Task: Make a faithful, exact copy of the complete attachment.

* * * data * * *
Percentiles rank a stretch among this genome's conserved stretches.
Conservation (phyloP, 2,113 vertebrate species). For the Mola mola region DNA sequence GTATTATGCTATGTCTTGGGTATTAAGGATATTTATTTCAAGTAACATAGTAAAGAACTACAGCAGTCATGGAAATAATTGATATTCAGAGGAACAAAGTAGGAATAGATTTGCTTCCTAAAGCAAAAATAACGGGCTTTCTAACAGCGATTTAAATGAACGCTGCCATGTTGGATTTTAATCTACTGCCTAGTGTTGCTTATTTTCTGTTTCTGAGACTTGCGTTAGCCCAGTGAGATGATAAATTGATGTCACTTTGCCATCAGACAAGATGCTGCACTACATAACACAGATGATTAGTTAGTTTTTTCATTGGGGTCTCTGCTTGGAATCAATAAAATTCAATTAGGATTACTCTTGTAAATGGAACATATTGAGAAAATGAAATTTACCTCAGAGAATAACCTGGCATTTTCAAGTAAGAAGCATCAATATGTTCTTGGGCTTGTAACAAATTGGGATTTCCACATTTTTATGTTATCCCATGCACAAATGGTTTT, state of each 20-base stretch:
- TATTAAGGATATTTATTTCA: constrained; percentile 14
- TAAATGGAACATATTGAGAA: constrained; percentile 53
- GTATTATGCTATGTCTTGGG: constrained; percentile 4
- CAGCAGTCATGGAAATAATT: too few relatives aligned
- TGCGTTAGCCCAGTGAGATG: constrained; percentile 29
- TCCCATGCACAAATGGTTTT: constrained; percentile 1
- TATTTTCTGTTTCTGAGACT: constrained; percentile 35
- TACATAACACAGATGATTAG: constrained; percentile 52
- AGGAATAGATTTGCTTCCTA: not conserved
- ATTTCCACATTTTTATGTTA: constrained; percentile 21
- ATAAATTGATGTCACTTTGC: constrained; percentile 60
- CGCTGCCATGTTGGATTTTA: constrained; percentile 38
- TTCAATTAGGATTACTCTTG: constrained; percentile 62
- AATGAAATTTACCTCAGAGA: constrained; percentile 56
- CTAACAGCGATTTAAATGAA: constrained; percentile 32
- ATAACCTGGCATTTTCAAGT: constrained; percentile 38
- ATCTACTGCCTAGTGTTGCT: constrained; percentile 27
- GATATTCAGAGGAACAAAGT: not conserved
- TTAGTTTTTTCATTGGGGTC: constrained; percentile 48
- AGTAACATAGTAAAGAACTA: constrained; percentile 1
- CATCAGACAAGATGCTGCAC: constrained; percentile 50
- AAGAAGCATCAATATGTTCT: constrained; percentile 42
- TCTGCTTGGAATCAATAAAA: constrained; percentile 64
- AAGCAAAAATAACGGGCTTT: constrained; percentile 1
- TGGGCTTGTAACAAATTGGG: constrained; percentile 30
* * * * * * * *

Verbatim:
Percentiles rank a stretch among this genome's conserved stretches.
Conservation (phyloP, 2,113 vertebrate species). For the Mola mola region DNA sequence GTATTATGCTATGTCTTGGGTATTAAGGATATTTATTTCAAGTAACATAGTAAAGAACTACAGCAGTCATGGAAATAATTGATATTCAGAGGAACAAAGTAGGAATAGATTTGCTTCCTAAAGCAAAAATAACGGGCTTTCTAACAGCGATTTAAATGAACGCTGCCATGTTGGATTTTAATCTACTGCCTAGTGTTGCTTATTTTCTGTTTCTGAGACTTGCGTTAGCCCAGTGAGATGATAAATTGATGTCACTTTGCCATCAGACAAGATGCTGCACTACATAACACAGATGATTAGTTAGTTTTTTCATTGGGGTCTCTGCTTGGAATCAATAAAATTCAATTAGGATTACTCTTGTAAATGGAACATATTGAGAAAATGAAATTTACCTCAGAGAATAACCTGGCATTTTCAAGTAAGAAGCATCAATATGTTCTTGGGCTTGTAACAAATTGGGATTTCCACATTTTTATGTTATCCCATGCACAAATGGTTTT, state of each 20-base stretch:
- TATTAAGGATATTTATTTCA: constrained; percentile 14
- TAAATGGAACATATTGAGAA: constrained; percentile 53
- GTATTATGCTATGTCTTGGG: constrained; percentile 4
- CAGCAGTCATGGAAATAATT: too few relatives aligned
- TGCGTTAGCCCAGTGAGATG: constrained; percentile 29
- TCCCATGCACAAATGGTTTT: constrained; percentile 1
- TATTTTCTGTTTCTGAGACT: constrained; percentile 35
- TACATAACACAGATGATTAG: constrained; percentile 52
- AGGAATAGATTTGCTTCCTA: not conserved
- ATTTCCACATTTTTATGTTA: constrained; percentile 21
- ATAAATTGATGTCACTTTGC: constrained; percentile 60
- CGCTGCCATGTTGGATTTTA: constrained; percentile 38
- TTCAATTAGGATTACTCTTG: constrained; percentile 62
- AATGAAATTTACCTCAGAGA: constrained; percentile 56
- CTAACAGCGATTTAAATGAA: constrained; percentile 32
- ATAACCTGGCATTTTCAAGT: constrained; percentile 38
- ATCTACTGCCTAGTGTTGCT: constrained; percentile 27
- GATATTCAGAGGAACAAAGT: not conserved
- TTAGTTTTTTCATTGGGGTC: constrained; percentile 48
- AGTAACATAGTAAAGAACTA: constrained; percentile 1
- CATCAGACAAGATGCTGCAC: constrained; percentile 50
- AAGAAGCATCAATATGTTCT: constrained; percentile 42
- TCTGCTTGGAATCAATAAAA: constrained; percentile 64
- AAGCAAAAATAACGGGCTTT: constrained; percentile 1
- TGGGCTTGTAACAAATTGGG: constrained; percentile 30